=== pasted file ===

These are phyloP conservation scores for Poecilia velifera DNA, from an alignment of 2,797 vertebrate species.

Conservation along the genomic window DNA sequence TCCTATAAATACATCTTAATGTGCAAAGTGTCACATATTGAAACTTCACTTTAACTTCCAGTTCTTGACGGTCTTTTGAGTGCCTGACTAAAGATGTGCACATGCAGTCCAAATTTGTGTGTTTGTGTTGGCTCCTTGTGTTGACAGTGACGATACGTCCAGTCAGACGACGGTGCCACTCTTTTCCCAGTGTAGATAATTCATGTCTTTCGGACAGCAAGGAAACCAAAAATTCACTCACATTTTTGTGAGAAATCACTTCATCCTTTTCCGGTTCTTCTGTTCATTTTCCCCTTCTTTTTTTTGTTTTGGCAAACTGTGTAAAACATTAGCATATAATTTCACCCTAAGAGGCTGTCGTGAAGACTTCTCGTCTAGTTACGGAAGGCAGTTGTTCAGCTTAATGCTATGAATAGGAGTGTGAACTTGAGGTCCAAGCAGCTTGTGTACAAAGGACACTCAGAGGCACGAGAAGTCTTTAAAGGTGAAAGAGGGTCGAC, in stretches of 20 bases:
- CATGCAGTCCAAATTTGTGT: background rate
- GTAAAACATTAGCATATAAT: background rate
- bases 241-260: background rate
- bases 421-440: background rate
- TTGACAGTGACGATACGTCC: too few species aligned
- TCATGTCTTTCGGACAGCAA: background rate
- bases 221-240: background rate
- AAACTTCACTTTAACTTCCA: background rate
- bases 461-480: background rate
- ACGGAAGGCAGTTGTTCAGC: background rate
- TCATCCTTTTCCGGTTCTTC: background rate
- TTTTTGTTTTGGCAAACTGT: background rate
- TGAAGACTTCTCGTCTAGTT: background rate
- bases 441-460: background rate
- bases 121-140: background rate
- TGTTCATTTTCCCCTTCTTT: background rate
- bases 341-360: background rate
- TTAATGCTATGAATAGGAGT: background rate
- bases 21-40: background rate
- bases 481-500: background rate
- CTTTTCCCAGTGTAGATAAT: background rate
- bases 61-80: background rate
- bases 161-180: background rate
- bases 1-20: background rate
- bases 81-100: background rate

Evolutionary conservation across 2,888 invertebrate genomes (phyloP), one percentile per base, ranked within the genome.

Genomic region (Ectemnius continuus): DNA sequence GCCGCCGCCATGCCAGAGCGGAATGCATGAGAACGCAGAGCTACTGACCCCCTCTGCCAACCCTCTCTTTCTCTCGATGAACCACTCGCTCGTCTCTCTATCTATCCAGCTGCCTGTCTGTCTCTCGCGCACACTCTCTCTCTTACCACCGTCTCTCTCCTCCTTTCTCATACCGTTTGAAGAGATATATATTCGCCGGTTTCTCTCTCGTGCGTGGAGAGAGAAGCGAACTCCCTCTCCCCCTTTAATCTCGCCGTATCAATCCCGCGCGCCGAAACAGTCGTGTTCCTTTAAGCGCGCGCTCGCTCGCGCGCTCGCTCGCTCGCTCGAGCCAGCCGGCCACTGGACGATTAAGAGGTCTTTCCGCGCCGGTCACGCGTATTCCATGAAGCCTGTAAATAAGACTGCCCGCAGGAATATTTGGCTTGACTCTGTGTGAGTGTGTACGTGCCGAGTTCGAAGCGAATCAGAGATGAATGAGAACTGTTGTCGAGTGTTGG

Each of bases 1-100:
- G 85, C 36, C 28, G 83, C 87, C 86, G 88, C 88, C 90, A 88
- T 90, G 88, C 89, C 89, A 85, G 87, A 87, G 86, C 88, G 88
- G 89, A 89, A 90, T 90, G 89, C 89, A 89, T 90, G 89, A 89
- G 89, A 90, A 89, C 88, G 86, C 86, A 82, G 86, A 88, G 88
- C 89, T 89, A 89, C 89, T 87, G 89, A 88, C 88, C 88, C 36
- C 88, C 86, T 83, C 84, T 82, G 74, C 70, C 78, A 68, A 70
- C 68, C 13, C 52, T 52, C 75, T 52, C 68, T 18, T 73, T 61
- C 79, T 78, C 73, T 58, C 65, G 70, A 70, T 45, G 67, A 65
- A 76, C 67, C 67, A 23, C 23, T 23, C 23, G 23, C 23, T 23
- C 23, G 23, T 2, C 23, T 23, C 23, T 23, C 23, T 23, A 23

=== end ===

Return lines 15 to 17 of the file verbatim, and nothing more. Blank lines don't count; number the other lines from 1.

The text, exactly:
- TGAAGACTTCTCGTCTAGTT: background rate
- bases 441-460: background rate
- bases 121-140: background rate